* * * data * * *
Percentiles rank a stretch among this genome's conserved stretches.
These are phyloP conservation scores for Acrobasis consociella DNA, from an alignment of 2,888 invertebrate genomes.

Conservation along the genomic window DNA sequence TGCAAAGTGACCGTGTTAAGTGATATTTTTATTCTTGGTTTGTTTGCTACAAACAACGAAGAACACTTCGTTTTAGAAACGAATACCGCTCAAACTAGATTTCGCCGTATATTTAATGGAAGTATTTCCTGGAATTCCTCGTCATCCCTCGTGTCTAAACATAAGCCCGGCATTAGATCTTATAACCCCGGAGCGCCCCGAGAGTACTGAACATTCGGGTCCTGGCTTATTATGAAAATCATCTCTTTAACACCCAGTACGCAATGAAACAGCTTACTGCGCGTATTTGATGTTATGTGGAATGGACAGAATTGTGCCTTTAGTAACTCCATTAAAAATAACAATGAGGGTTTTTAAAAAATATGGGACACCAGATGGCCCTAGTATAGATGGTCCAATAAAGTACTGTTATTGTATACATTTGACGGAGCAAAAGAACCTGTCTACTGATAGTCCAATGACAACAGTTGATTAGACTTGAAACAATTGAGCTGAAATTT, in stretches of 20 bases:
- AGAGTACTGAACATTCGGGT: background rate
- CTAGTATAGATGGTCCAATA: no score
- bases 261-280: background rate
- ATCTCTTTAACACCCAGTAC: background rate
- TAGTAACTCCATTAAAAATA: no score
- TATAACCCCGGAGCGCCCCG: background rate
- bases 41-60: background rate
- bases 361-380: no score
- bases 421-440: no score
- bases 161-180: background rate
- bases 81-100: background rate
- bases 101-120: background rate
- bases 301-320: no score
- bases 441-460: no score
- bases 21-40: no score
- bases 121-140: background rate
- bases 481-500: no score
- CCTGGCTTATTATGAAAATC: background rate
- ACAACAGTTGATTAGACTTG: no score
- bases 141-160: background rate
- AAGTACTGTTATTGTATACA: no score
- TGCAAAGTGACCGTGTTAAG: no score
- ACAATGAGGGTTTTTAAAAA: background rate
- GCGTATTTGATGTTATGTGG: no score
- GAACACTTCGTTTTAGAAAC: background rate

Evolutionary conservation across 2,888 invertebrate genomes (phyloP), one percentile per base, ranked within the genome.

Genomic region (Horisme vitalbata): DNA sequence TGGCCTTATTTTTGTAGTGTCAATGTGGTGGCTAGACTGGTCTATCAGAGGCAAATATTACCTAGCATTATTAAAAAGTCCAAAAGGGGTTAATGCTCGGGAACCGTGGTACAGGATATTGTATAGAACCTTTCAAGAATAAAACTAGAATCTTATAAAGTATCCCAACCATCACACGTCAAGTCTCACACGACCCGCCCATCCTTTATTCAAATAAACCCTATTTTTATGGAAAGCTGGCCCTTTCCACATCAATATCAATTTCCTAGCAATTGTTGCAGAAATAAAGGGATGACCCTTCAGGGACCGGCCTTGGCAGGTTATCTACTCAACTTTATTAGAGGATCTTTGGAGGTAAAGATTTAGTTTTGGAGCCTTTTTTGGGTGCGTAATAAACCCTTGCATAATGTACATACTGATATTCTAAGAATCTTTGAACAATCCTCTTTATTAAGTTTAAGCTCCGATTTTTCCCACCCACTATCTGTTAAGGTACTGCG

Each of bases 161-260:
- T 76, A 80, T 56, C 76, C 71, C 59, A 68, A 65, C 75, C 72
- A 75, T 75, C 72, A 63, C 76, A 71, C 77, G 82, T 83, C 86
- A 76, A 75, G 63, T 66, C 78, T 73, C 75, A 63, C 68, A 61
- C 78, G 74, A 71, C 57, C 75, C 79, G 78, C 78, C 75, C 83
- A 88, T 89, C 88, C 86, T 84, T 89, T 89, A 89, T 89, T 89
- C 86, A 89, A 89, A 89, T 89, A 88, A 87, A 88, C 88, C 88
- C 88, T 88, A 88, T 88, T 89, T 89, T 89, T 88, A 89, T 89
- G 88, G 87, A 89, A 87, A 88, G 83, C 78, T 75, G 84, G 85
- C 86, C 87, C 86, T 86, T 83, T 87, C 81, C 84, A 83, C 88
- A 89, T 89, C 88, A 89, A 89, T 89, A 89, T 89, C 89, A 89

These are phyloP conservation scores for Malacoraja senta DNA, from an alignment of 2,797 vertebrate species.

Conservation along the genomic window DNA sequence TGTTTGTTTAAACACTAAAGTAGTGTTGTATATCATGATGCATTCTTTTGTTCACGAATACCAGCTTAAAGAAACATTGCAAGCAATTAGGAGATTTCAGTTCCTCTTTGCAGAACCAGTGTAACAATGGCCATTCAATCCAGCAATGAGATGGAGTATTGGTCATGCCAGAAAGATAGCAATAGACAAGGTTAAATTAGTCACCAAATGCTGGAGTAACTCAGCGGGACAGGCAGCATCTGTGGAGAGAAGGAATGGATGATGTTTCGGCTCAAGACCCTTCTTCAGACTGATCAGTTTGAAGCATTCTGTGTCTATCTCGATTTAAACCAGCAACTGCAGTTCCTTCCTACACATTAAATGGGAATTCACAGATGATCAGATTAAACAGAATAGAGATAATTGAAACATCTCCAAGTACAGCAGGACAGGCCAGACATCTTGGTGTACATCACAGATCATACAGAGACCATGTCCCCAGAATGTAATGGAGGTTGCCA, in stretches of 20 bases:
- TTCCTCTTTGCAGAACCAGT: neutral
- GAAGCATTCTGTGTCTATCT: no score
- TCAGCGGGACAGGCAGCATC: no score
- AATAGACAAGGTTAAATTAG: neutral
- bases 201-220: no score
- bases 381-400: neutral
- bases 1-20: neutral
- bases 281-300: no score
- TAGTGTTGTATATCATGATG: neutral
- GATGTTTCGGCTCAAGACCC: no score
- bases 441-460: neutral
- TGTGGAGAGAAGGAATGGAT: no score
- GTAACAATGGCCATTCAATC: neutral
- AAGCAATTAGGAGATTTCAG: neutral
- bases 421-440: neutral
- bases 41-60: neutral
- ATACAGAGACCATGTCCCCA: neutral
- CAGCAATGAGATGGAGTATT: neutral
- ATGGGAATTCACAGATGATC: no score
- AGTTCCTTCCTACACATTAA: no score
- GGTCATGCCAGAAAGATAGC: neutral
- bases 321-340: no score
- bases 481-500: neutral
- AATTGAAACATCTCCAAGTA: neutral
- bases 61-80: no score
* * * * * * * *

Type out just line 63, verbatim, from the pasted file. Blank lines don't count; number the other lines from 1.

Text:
- AGTTCCTTCCTACACATTAA: no score